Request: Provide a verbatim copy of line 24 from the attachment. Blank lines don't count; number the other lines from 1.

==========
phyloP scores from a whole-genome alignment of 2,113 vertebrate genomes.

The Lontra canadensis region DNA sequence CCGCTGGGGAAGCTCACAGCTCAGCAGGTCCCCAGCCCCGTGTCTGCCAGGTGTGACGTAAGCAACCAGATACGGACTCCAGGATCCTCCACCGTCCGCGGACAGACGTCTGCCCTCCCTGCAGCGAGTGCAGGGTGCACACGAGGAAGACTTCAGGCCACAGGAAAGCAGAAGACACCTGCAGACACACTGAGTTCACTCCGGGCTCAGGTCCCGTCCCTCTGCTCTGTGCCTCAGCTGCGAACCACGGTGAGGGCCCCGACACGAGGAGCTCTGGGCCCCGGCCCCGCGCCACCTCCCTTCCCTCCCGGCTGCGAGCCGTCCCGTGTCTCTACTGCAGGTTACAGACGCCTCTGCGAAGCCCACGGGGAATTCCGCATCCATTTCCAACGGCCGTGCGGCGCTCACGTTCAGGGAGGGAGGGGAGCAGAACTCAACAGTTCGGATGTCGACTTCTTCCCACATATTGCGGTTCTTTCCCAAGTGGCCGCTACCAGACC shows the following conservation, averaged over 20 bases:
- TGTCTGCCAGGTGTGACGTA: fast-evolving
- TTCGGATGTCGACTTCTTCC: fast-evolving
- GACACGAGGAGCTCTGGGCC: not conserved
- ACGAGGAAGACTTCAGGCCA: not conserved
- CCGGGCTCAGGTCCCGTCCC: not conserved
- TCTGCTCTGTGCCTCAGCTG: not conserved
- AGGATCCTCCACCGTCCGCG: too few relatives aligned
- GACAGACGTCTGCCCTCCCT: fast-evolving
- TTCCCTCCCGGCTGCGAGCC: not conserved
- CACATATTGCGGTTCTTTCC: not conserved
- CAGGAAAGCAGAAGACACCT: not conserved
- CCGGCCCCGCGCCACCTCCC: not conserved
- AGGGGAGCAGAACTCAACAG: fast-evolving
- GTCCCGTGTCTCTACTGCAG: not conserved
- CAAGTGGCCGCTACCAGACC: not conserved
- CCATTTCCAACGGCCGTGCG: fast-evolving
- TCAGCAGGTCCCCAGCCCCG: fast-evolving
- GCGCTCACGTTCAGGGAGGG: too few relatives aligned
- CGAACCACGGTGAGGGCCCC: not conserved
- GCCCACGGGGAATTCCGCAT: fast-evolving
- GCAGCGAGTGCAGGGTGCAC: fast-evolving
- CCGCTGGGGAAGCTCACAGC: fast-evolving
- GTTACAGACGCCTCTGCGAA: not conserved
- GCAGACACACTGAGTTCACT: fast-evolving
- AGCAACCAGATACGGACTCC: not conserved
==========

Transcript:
- CCGCTGGGGAAGCTCACAGC: fast-evolving